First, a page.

Bernard Haykel

Professor of Near Eastern Studies; Director, Institute for Transregional Study of the Contemporary Middle East, North Africa and Central Asia

Phone

(609) 258-2176

Office

107 Jones Hall

Email

haykel@princeton.edu

Bernard Haykel’s research is concerned with the political and social tensions that arise from questions about religious identity and authority. He was educated at the University of Oxford where he received his doctorate in 1998 in Oriental Studies with an emphasis on Islam and history. Much of his teaching and research lies at the juncture of the intellectual, political, and social history of the Middle East with particular emphasis on the countries of the Arabian Peninsula. He also has a side interest in the effects of energy resources and rents on politics and society. An essential part of his work concerns the reception of reformist ideas at present and analysis of the Salafi heritage in contemporary debates among Sunnis as well as the Zaydi heritage among Shi`is. Another concern pertains to the history and politics of the countries of the Arabian Peninsula, and Saudi Arabia in particular.

Haykel considers himself to be an historian who is not restricted by disciplinary boundaries or historical time frame. Although his focus is on the modern period, he is at home with pre-modern Islamic literary sources and concepts and sees these as a crucial foundation for the study of the modern Arab and Muslim worlds. The region he has studied, Arabia, is important for understanding the history and politics of the modern Middle East and yet it remains the least studied and understood.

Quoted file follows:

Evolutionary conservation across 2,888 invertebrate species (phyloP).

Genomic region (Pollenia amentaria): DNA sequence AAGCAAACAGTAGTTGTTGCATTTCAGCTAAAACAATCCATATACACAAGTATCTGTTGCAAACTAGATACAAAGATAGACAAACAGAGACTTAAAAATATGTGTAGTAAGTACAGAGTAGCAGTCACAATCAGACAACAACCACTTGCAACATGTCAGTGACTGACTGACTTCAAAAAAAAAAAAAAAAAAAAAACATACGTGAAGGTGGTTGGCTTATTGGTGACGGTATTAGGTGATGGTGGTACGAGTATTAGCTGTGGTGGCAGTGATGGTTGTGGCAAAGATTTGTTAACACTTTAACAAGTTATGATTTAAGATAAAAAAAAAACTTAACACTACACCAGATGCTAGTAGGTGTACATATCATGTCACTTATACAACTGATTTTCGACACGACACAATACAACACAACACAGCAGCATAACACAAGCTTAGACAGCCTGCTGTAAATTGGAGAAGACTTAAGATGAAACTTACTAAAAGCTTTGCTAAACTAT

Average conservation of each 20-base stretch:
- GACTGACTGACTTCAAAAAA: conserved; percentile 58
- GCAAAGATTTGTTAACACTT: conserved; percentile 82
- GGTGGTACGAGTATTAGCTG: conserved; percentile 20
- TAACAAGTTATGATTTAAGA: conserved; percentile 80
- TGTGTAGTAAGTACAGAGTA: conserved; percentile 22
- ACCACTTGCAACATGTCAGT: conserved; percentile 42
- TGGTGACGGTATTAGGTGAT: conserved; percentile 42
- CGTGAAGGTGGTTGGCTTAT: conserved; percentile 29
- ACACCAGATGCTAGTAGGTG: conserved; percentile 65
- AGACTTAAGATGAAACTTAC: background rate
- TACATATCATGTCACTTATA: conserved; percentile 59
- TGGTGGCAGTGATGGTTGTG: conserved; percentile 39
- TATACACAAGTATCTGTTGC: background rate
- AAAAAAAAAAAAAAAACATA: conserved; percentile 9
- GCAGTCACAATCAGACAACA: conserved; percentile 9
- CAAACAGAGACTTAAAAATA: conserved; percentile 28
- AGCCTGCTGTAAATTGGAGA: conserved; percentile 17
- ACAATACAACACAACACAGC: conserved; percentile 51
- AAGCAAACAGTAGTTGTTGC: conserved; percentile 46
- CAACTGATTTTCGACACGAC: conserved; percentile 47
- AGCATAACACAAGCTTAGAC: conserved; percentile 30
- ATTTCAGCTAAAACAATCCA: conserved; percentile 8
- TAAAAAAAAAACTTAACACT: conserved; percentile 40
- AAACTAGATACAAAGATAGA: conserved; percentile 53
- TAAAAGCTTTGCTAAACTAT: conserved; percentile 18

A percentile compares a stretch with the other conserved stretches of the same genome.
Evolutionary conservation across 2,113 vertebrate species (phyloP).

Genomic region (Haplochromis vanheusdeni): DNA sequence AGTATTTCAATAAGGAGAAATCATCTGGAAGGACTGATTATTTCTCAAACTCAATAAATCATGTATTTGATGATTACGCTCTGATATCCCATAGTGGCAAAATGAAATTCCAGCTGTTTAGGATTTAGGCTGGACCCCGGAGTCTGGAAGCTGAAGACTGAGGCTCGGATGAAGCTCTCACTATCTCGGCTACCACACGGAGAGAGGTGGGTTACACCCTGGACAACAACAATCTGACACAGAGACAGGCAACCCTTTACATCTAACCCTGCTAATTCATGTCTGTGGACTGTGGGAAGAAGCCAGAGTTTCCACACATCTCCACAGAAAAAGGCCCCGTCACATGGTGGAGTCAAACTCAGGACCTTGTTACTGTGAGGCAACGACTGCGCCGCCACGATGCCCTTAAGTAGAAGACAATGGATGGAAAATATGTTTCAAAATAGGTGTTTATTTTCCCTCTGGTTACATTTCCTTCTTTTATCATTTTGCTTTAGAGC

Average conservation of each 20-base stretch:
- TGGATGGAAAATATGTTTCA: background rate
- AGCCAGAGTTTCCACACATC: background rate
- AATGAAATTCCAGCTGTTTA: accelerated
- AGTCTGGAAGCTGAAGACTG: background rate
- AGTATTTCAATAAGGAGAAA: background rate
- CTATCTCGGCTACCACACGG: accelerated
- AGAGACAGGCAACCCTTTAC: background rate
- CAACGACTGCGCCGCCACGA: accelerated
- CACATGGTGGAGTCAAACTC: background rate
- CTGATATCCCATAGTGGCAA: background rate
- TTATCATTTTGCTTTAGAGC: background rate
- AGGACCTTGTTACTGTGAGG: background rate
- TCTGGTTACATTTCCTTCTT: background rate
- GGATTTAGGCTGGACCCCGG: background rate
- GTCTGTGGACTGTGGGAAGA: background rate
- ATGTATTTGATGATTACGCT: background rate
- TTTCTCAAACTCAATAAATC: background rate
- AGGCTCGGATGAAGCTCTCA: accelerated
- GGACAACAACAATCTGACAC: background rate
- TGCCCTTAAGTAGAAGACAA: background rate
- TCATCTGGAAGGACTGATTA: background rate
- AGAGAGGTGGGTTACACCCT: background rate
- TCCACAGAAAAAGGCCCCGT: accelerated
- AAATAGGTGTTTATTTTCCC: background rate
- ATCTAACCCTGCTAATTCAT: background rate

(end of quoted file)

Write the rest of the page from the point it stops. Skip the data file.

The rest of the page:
In his work Haykel has drawn inspiration from anthropology, politics, history, and philology. He brings this background to the undergraduate classroom when teaching courses on the history of the Middle East and on Islamist politics. At the graduate level, he enjoys teaching courses that revolve around his particular research interests (Arabian history and Islamism at the moment), but he is also happy to accommodate the needs of NES students, especially if these involve reading primary texts in areas he knows little about. Thus far, he has supervised or co-supervised nine completed Ph.D. dissertations. In addition to his teaching, Haykel directs the Institute for the Transregional Study of the Contemporary Middle East, North Africa and Central Asia. In the latter capacity, he organizes lectures and conferences around topics related to the politics and culture of the contemporary Middle East.

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